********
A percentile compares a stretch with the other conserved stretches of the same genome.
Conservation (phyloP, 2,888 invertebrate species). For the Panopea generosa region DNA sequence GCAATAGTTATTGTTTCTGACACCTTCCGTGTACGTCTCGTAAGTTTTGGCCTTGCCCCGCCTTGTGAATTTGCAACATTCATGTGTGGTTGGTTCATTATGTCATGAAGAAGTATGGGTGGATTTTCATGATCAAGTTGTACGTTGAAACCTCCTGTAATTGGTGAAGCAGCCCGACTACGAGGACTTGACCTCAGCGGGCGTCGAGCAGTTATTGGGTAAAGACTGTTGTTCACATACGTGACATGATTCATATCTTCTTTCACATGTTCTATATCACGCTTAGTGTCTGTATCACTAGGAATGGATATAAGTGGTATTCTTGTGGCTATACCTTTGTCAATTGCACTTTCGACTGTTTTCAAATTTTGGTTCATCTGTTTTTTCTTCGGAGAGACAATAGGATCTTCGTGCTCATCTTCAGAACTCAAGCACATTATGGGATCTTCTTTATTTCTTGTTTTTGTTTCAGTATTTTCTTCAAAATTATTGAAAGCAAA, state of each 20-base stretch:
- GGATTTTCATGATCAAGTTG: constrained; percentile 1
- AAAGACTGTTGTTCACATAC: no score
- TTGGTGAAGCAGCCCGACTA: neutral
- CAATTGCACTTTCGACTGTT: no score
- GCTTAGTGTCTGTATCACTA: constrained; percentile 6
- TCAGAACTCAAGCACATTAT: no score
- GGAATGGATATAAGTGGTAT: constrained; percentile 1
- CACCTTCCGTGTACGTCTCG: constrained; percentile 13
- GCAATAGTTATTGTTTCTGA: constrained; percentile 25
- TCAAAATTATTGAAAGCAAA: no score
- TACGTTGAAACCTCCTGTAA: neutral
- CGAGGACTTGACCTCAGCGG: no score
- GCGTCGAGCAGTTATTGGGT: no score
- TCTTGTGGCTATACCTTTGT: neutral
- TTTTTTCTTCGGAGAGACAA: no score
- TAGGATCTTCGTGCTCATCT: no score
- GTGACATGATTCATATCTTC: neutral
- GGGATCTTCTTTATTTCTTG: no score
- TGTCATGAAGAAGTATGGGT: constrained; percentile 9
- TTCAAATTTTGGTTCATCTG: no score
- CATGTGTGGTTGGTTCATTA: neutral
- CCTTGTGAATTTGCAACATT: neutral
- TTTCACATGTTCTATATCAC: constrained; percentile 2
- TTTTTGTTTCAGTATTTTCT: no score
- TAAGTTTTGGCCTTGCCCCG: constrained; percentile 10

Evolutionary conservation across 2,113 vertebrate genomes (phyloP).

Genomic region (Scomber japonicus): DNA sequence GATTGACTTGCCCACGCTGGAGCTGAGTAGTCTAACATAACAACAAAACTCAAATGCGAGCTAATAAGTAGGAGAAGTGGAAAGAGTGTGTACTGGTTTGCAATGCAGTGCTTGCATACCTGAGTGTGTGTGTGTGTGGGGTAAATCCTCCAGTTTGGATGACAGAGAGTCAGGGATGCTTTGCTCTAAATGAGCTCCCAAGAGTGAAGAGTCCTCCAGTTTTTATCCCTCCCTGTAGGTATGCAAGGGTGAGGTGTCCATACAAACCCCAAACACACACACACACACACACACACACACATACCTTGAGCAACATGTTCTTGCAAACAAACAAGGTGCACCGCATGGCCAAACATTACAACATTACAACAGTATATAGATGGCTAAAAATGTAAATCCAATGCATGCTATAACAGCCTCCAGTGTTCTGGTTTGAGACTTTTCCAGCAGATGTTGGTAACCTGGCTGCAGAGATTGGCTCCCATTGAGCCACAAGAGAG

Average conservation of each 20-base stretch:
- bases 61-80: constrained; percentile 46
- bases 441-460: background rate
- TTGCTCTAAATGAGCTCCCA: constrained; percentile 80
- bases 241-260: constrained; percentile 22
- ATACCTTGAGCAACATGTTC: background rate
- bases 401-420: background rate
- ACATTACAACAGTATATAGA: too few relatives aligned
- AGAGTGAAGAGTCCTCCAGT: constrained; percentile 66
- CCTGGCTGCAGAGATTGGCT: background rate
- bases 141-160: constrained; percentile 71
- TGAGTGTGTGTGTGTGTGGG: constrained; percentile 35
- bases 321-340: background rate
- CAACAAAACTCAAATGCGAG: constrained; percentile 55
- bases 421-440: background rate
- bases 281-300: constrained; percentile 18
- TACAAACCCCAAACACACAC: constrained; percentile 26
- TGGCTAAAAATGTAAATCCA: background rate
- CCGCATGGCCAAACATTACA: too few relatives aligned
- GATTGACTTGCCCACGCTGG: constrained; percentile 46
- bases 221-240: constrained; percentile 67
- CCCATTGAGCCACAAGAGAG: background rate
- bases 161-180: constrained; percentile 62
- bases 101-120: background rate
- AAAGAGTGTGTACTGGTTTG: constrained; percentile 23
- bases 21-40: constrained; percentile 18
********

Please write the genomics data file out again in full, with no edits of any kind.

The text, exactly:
A percentile compares a stretch with the other conserved stretches of the same genome.
Conservation (phyloP, 2,888 invertebrate species). For the Panopea generosa region DNA sequence GCAATAGTTATTGTTTCTGACACCTTCCGTGTACGTCTCGTAAGTTTTGGCCTTGCCCCGCCTTGTGAATTTGCAACATTCATGTGTGGTTGGTTCATTATGTCATGAAGAAGTATGGGTGGATTTTCATGATCAAGTTGTACGTTGAAACCTCCTGTAATTGGTGAAGCAGCCCGACTACGAGGACTTGACCTCAGCGGGCGTCGAGCAGTTATTGGGTAAAGACTGTTGTTCACATACGTGACATGATTCATATCTTCTTTCACATGTTCTATATCACGCTTAGTGTCTGTATCACTAGGAATGGATATAAGTGGTATTCTTGTGGCTATACCTTTGTCAATTGCACTTTCGACTGTTTTCAAATTTTGGTTCATCTGTTTTTTCTTCGGAGAGACAATAGGATCTTCGTGCTCATCTTCAGAACTCAAGCACATTATGGGATCTTCTTTATTTCTTGTTTTTGTTTCAGTATTTTCTTCAAAATTATTGAAAGCAAA, state of each 20-base stretch:
- GGATTTTCATGATCAAGTTG: constrained; percentile 1
- AAAGACTGTTGTTCACATAC: no score
- TTGGTGAAGCAGCCCGACTA: neutral
- CAATTGCACTTTCGACTGTT: no score
- GCTTAGTGTCTGTATCACTA: constrained; percentile 6
- TCAGAACTCAAGCACATTAT: no score
- GGAATGGATATAAGTGGTAT: constrained; percentile 1
- CACCTTCCGTGTACGTCTCG: constrained; percentile 13
- GCAATAGTTATTGTTTCTGA: constrained; percentile 25
- TCAAAATTATTGAAAGCAAA: no score
- TACGTTGAAACCTCCTGTAA: neutral
- CGAGGACTTGACCTCAGCGG: no score
- GCGTCGAGCAGTTATTGGGT: no score
- TCTTGTGGCTATACCTTTGT: neutral
- TTTTTTCTTCGGAGAGACAA: no score
- TAGGATCTTCGTGCTCATCT: no score
- GTGACATGATTCATATCTTC: neutral
- GGGATCTTCTTTATTTCTTG: no score
- TGTCATGAAGAAGTATGGGT: constrained; percentile 9
- TTCAAATTTTGGTTCATCTG: no score
- CATGTGTGGTTGGTTCATTA: neutral
- CCTTGTGAATTTGCAACATT: neutral
- TTTCACATGTTCTATATCAC: constrained; percentile 2
- TTTTTGTTTCAGTATTTTCT: no score
- TAAGTTTTGGCCTTGCCCCG: constrained; percentile 10

Evolutionary conservation across 2,113 vertebrate genomes (phyloP).

Genomic region (Scomber japonicus): DNA sequence GATTGACTTGCCCACGCTGGAGCTGAGTAGTCTAACATAACAACAAAACTCAAATGCGAGCTAATAAGTAGGAGAAGTGGAAAGAGTGTGTACTGGTTTGCAATGCAGTGCTTGCATACCTGAGTGTGTGTGTGTGTGGGGTAAATCCTCCAGTTTGGATGACAGAGAGTCAGGGATGCTTTGCTCTAAATGAGCTCCCAAGAGTGAAGAGTCCTCCAGTTTTTATCCCTCCCTGTAGGTATGCAAGGGTGAGGTGTCCATACAAACCCCAAACACACACACACACACACACACACACACATACCTTGAGCAACATGTTCTTGCAAACAAACAAGGTGCACCGCATGGCCAAACATTACAACATTACAACAGTATATAGATGGCTAAAAATGTAAATCCAATGCATGCTATAACAGCCTCCAGTGTTCTGGTTTGAGACTTTTCCAGCAGATGTTGGTAACCTGGCTGCAGAGATTGGCTCCCATTGAGCCACAAGAGAG

Average conservation of each 20-base stretch:
- bases 61-80: constrained; percentile 46
- bases 441-460: background rate
- TTGCTCTAAATGAGCTCCCA: constrained; percentile 80
- bases 241-260: constrained; percentile 22
- ATACCTTGAGCAACATGTTC: background rate
- bases 401-420: background rate
- ACATTACAACAGTATATAGA: too few relatives aligned
- AGAGTGAAGAGTCCTCCAGT: constrained; percentile 66
- CCTGGCTGCAGAGATTGGCT: background rate
- bases 141-160: constrained; percentile 71
- TGAGTGTGTGTGTGTGTGGG: constrained; percentile 35
- bases 321-340: background rate
- CAACAAAACTCAAATGCGAG: constrained; percentile 55
- bases 421-440: background rate
- bases 281-300: constrained; percentile 18
- TACAAACCCCAAACACACAC: constrained; percentile 26
- TGGCTAAAAATGTAAATCCA: background rate
- CCGCATGGCCAAACATTACA: too few relatives aligned
- GATTGACTTGCCCACGCTGG: constrained; percentile 46
- bases 221-240: constrained; percentile 67
- CCCATTGAGCCACAAGAGAG: background rate
- bases 161-180: constrained; percentile 62
- bases 101-120: background rate
- AAAGAGTGTGTACTGGTTTG: constrained; percentile 23
- bases 21-40: constrained; percentile 18